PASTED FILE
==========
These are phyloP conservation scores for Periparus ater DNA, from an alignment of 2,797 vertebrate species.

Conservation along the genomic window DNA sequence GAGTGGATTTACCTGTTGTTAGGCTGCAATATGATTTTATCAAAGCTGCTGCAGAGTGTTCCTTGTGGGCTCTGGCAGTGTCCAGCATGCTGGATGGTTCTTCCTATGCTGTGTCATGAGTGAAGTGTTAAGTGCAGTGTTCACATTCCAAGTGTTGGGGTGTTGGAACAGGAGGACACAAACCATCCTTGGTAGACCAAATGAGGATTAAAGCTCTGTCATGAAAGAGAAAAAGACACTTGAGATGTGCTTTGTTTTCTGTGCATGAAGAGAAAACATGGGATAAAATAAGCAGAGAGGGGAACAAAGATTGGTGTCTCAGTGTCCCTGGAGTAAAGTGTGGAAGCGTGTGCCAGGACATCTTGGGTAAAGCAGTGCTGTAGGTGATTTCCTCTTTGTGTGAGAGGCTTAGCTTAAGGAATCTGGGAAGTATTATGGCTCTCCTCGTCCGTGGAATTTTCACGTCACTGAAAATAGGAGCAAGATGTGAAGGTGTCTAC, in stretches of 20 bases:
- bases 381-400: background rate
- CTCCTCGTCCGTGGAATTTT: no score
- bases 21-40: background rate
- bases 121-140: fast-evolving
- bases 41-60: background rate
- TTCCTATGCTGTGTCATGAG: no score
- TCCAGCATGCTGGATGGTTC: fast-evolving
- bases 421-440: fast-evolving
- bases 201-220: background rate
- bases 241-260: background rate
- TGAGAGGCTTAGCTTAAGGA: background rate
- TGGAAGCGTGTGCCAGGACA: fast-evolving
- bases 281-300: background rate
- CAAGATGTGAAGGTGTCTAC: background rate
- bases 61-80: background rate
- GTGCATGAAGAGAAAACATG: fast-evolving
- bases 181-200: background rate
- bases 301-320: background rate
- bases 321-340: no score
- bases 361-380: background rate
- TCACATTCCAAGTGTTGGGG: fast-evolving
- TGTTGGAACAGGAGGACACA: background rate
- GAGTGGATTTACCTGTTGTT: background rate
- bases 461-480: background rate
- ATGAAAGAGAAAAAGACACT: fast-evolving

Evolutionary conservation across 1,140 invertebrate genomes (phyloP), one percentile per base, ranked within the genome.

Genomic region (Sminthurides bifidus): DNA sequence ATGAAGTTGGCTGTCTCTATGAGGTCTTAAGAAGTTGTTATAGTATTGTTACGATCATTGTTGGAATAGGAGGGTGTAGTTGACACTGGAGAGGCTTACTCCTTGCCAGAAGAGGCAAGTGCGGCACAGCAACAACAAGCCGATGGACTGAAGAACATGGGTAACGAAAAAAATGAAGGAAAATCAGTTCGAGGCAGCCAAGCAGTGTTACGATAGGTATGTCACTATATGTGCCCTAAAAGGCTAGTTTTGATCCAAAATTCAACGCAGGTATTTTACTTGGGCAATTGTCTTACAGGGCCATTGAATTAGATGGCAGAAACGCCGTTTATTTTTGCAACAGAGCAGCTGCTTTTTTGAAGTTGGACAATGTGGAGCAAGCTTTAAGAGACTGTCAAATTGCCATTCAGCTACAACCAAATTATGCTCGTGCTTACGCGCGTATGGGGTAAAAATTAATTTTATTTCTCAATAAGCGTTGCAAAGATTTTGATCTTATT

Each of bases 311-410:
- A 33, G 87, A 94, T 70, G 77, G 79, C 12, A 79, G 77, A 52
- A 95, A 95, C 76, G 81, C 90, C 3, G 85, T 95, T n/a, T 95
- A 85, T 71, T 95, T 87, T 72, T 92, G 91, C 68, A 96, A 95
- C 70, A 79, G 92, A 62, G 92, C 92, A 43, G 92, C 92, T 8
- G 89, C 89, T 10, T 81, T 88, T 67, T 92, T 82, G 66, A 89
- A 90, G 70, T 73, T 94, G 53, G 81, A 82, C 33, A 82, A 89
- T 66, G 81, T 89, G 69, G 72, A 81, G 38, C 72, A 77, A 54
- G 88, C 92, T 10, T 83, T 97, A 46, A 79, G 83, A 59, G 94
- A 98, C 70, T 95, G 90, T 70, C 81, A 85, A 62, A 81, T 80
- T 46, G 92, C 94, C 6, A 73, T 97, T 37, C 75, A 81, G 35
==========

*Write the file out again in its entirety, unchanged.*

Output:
These are phyloP conservation scores for Periparus ater DNA, from an alignment of 2,797 vertebrate species.

Conservation along the genomic window DNA sequence GAGTGGATTTACCTGTTGTTAGGCTGCAATATGATTTTATCAAAGCTGCTGCAGAGTGTTCCTTGTGGGCTCTGGCAGTGTCCAGCATGCTGGATGGTTCTTCCTATGCTGTGTCATGAGTGAAGTGTTAAGTGCAGTGTTCACATTCCAAGTGTTGGGGTGTTGGAACAGGAGGACACAAACCATCCTTGGTAGACCAAATGAGGATTAAAGCTCTGTCATGAAAGAGAAAAAGACACTTGAGATGTGCTTTGTTTTCTGTGCATGAAGAGAAAACATGGGATAAAATAAGCAGAGAGGGGAACAAAGATTGGTGTCTCAGTGTCCCTGGAGTAAAGTGTGGAAGCGTGTGCCAGGACATCTTGGGTAAAGCAGTGCTGTAGGTGATTTCCTCTTTGTGTGAGAGGCTTAGCTTAAGGAATCTGGGAAGTATTATGGCTCTCCTCGTCCGTGGAATTTTCACGTCACTGAAAATAGGAGCAAGATGTGAAGGTGTCTAC, in stretches of 20 bases:
- bases 381-400: background rate
- CTCCTCGTCCGTGGAATTTT: no score
- bases 21-40: background rate
- bases 121-140: fast-evolving
- bases 41-60: background rate
- TTCCTATGCTGTGTCATGAG: no score
- TCCAGCATGCTGGATGGTTC: fast-evolving
- bases 421-440: fast-evolving
- bases 201-220: background rate
- bases 241-260: background rate
- TGAGAGGCTTAGCTTAAGGA: background rate
- TGGAAGCGTGTGCCAGGACA: fast-evolving
- bases 281-300: background rate
- CAAGATGTGAAGGTGTCTAC: background rate
- bases 61-80: background rate
- GTGCATGAAGAGAAAACATG: fast-evolving
- bases 181-200: background rate
- bases 301-320: background rate
- bases 321-340: no score
- bases 361-380: background rate
- TCACATTCCAAGTGTTGGGG: fast-evolving
- TGTTGGAACAGGAGGACACA: background rate
- GAGTGGATTTACCTGTTGTT: background rate
- bases 461-480: background rate
- ATGAAAGAGAAAAAGACACT: fast-evolving

Evolutionary conservation across 1,140 invertebrate genomes (phyloP), one percentile per base, ranked within the genome.

Genomic region (Sminthurides bifidus): DNA sequence ATGAAGTTGGCTGTCTCTATGAGGTCTTAAGAAGTTGTTATAGTATTGTTACGATCATTGTTGGAATAGGAGGGTGTAGTTGACACTGGAGAGGCTTACTCCTTGCCAGAAGAGGCAAGTGCGGCACAGCAACAACAAGCCGATGGACTGAAGAACATGGGTAACGAAAAAAATGAAGGAAAATCAGTTCGAGGCAGCCAAGCAGTGTTACGATAGGTATGTCACTATATGTGCCCTAAAAGGCTAGTTTTGATCCAAAATTCAACGCAGGTATTTTACTTGGGCAATTGTCTTACAGGGCCATTGAATTAGATGGCAGAAACGCCGTTTATTTTTGCAACAGAGCAGCTGCTTTTTTGAAGTTGGACAATGTGGAGCAAGCTTTAAGAGACTGTCAAATTGCCATTCAGCTACAACCAAATTATGCTCGTGCTTACGCGCGTATGGGGTAAAAATTAATTTTATTTCTCAATAAGCGTTGCAAAGATTTTGATCTTATT

Each of bases 311-410:
- A 33, G 87, A 94, T 70, G 77, G 79, C 12, A 79, G 77, A 52
- A 95, A 95, C 76, G 81, C 90, C 3, G 85, T 95, T n/a, T 95
- A 85, T 71, T 95, T 87, T 72, T 92, G 91, C 68, A 96, A 95
- C 70, A 79, G 92, A 62, G 92, C 92, A 43, G 92, C 92, T 8
- G 89, C 89, T 10, T 81, T 88, T 67, T 92, T 82, G 66, A 89
- A 90, G 70, T 73, T 94, G 53, G 81, A 82, C 33, A 82, A 89
- T 66, G 81, T 89, G 69, G 72, A 81, G 38, C 72, A 77, A 54
- G 88, C 92, T 10, T 83, T 97, A 46, A 79, G 83, A 59, G 94
- A 98, C 70, T 95, G 90, T 70, C 81, A 85, A 62, A 81, T 80
- T 46, G 92, C 94, C 6, A 73, T 97, T 37, C 75, A 81, G 35